Complete Background on CHREATE (including consortium members)
The Global Consortium to Reimagine HR, Employment Alternatives, Talent, and the Enterprise
Phase One: Defining The Challenge
In June 2014, a gathering of CHROs culminated the first phase of the CHREATE initiative, to create a collective effort among HR leaders to advance their profession. In the year leading up to the meeting, twenty CHROs joined the Advisory Group and were interviewed about current and future expectations for HR, the profession’s ability to meet these expectations, and any gaps that exist and need to be addressed. The endeavor was funded by the Society for Human Resource Management (SHRM) and the National Academy of Human Resources (NAHR). The summit identified pivotal challenges for accelerating the profession’s progress. They identified four pivotal arenas where accelerated progress would make the biggest impact on HR’s future readiness. They suggested that teams be created to advance each arena, as follows:
Align HR with Value Creation for Organizations that Win: Articulate the HR charter/ contribution model that describes the essential contributions companies will need from our field to successfully compete in the future.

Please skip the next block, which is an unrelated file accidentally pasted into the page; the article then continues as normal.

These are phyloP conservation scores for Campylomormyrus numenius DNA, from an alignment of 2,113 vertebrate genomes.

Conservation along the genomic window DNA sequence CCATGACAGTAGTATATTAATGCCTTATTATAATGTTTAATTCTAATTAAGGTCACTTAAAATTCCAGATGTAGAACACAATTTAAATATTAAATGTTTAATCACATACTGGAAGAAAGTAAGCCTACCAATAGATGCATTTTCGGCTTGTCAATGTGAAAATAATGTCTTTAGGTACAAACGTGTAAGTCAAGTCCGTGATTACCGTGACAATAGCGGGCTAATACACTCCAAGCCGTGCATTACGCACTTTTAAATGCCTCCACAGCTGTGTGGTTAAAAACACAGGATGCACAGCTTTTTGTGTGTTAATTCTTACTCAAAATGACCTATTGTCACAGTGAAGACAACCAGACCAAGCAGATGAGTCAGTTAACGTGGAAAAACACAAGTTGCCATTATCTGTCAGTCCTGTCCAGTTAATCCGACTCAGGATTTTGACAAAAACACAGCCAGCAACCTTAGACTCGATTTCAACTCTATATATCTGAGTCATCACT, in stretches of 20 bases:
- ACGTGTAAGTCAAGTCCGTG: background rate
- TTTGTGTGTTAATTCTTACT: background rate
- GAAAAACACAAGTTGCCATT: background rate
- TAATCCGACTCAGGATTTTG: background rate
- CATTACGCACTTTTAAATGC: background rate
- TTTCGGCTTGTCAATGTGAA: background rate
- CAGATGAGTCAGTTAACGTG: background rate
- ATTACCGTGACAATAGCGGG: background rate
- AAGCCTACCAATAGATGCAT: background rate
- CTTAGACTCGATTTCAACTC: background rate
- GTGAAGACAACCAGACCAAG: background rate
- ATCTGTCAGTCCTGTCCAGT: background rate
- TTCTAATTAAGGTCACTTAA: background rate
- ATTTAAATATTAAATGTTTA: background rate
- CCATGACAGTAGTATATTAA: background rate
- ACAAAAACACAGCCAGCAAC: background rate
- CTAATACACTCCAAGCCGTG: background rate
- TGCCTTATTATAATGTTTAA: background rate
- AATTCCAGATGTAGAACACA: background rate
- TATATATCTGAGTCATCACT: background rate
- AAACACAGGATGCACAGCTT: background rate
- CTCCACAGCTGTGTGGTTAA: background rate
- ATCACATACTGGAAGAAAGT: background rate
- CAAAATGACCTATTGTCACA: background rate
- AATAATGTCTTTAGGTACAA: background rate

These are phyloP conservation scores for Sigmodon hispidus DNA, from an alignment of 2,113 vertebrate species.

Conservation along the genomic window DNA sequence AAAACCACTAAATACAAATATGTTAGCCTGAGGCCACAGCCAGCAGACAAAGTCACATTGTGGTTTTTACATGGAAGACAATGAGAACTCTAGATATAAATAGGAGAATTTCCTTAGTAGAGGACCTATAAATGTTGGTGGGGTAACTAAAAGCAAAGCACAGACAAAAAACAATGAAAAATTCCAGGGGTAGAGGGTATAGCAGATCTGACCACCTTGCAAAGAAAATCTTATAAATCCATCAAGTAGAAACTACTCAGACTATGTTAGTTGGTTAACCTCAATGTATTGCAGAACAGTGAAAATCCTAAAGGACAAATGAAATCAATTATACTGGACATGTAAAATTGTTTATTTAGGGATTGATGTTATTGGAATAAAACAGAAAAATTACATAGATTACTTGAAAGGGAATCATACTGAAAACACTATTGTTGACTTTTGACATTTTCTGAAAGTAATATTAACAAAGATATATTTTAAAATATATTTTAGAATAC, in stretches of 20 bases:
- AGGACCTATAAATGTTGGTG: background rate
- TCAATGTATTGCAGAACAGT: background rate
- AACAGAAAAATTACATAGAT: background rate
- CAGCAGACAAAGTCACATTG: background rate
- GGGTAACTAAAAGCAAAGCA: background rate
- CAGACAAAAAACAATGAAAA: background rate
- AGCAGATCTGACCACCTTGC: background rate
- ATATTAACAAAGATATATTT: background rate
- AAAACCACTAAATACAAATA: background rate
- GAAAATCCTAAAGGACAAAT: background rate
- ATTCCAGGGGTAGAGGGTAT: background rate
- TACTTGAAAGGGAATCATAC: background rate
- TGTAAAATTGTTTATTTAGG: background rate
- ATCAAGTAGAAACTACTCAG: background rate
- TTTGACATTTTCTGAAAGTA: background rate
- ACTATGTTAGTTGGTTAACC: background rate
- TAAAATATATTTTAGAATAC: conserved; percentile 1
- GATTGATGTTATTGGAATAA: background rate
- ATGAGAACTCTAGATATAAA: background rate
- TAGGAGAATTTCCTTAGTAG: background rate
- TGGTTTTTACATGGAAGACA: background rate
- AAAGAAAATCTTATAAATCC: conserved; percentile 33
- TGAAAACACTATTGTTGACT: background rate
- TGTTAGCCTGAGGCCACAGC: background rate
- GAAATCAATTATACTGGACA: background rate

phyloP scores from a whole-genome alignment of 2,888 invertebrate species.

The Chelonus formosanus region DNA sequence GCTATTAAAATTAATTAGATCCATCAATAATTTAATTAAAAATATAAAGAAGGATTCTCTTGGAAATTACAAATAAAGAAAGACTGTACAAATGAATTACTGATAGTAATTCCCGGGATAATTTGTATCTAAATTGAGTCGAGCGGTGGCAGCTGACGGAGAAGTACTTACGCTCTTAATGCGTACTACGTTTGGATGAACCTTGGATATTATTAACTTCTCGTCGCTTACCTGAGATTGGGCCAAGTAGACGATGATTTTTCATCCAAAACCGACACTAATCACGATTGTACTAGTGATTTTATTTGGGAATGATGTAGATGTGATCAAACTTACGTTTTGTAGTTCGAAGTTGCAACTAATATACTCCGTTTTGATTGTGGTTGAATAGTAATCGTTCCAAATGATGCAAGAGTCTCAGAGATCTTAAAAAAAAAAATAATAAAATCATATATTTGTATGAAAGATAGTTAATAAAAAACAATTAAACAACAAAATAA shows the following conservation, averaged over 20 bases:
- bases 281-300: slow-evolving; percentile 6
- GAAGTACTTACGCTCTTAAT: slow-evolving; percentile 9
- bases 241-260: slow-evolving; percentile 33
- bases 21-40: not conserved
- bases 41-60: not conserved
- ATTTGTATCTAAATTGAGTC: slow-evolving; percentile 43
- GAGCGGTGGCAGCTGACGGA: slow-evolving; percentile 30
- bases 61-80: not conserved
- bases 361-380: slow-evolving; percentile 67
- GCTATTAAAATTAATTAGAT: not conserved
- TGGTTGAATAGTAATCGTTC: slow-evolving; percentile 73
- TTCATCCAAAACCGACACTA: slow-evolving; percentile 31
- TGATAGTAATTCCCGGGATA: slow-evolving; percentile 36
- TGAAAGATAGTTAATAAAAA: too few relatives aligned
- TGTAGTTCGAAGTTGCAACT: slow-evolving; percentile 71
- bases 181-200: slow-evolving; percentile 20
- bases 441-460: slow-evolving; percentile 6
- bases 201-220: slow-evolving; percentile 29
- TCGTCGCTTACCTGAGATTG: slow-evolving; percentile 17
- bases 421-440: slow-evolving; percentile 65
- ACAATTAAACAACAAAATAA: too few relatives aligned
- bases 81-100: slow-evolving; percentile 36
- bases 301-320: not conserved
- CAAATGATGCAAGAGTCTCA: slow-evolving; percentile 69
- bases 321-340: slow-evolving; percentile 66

Shape Expectations of HR’s Key Constituents: Define what is needed to move beyond today’s constituent expectations of HR, then improve those expectations with evidence that this role leads to improved value creation.
Rewire The Work and Tools of HR: Define the processes, practices, systems, and operating models that drive HR’s deliverables and outcomes.
Enhance the HR Talent Pipeline: Crystallize a new set of professional requirements that is based on current research that explores the needs and gaps in the HR profession.
Phase Two: Describing the Future Vision and What it will Take to Get There
Phase Two occurred between June 2014 and May 2015 with support from SHRM, NAHR, and PricewaterhouseCoopers (PwC). During Phase Two, volunteer HR leaders formed four teams – one for each arena identified in Phase One. Each team leader engaged an extended group of additional HR leaders. The teams agreed to develop a common, tangible and evidence‐based vision of the future that will face organizations and the global workplace in 2025. A ten‐year focus was chosen on the advice of experienced futurists, to be proximal enough to allow specific implications, yet distant enough to require thinking beyond simple extensions of the present.